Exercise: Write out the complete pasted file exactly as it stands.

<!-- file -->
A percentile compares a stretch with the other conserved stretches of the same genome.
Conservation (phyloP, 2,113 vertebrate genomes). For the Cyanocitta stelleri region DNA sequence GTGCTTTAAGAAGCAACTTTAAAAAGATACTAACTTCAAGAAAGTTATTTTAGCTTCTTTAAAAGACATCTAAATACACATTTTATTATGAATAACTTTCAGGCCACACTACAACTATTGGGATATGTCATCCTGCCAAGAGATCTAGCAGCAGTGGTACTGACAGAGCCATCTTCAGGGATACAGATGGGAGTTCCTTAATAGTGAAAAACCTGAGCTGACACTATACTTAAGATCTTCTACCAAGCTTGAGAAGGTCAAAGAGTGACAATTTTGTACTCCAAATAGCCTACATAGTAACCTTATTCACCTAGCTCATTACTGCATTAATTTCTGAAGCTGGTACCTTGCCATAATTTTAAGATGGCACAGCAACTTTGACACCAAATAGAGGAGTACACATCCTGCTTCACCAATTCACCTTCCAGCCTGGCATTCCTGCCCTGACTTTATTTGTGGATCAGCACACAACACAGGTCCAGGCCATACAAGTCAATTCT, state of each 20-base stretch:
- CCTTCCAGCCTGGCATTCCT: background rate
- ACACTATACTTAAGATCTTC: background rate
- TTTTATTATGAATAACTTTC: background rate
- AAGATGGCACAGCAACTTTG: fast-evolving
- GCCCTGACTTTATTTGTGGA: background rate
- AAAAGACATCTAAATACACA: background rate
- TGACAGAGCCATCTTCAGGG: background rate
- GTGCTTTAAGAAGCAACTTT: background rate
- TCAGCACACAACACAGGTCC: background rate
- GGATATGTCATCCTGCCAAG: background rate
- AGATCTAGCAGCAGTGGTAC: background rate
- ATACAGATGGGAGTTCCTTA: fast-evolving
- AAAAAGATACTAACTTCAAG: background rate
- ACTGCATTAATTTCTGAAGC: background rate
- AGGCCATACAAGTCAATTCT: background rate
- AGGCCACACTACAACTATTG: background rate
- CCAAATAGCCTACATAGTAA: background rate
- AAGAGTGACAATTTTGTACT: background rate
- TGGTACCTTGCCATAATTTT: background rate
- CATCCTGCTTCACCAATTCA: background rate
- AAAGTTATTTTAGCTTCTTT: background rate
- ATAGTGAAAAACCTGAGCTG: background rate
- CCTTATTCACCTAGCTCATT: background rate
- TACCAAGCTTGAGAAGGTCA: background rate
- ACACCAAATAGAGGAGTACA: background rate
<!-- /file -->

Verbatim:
A percentile compares a stretch with the other conserved stretches of the same genome.
Conservation (phyloP, 2,113 vertebrate genomes). For the Cyanocitta stelleri region DNA sequence GTGCTTTAAGAAGCAACTTTAAAAAGATACTAACTTCAAGAAAGTTATTTTAGCTTCTTTAAAAGACATCTAAATACACATTTTATTATGAATAACTTTCAGGCCACACTACAACTATTGGGATATGTCATCCTGCCAAGAGATCTAGCAGCAGTGGTACTGACAGAGCCATCTTCAGGGATACAGATGGGAGTTCCTTAATAGTGAAAAACCTGAGCTGACACTATACTTAAGATCTTCTACCAAGCTTGAGAAGGTCAAAGAGTGACAATTTTGTACTCCAAATAGCCTACATAGTAACCTTATTCACCTAGCTCATTACTGCATTAATTTCTGAAGCTGGTACCTTGCCATAATTTTAAGATGGCACAGCAACTTTGACACCAAATAGAGGAGTACACATCCTGCTTCACCAATTCACCTTCCAGCCTGGCATTCCTGCCCTGACTTTATTTGTGGATCAGCACACAACACAGGTCCAGGCCATACAAGTCAATTCT, state of each 20-base stretch:
- CCTTCCAGCCTGGCATTCCT: background rate
- ACACTATACTTAAGATCTTC: background rate
- TTTTATTATGAATAACTTTC: background rate
- AAGATGGCACAGCAACTTTG: fast-evolving
- GCCCTGACTTTATTTGTGGA: background rate
- AAAAGACATCTAAATACACA: background rate
- TGACAGAGCCATCTTCAGGG: background rate
- GTGCTTTAAGAAGCAACTTT: background rate
- TCAGCACACAACACAGGTCC: background rate
- GGATATGTCATCCTGCCAAG: background rate
- AGATCTAGCAGCAGTGGTAC: background rate
- ATACAGATGGGAGTTCCTTA: fast-evolving
- AAAAAGATACTAACTTCAAG: background rate
- ACTGCATTAATTTCTGAAGC: background rate
- AGGCCATACAAGTCAATTCT: background rate
- AGGCCACACTACAACTATTG: background rate
- CCAAATAGCCTACATAGTAA: background rate
- AAGAGTGACAATTTTGTACT: background rate
- TGGTACCTTGCCATAATTTT: background rate
- CATCCTGCTTCACCAATTCA: background rate
- AAAGTTATTTTAGCTTCTTT: background rate
- ATAGTGAAAAACCTGAGCTG: background rate
- CCTTATTCACCTAGCTCATT: background rate
- TACCAAGCTTGAGAAGGTCA: background rate
- ACACCAAATAGAGGAGTACA: background rate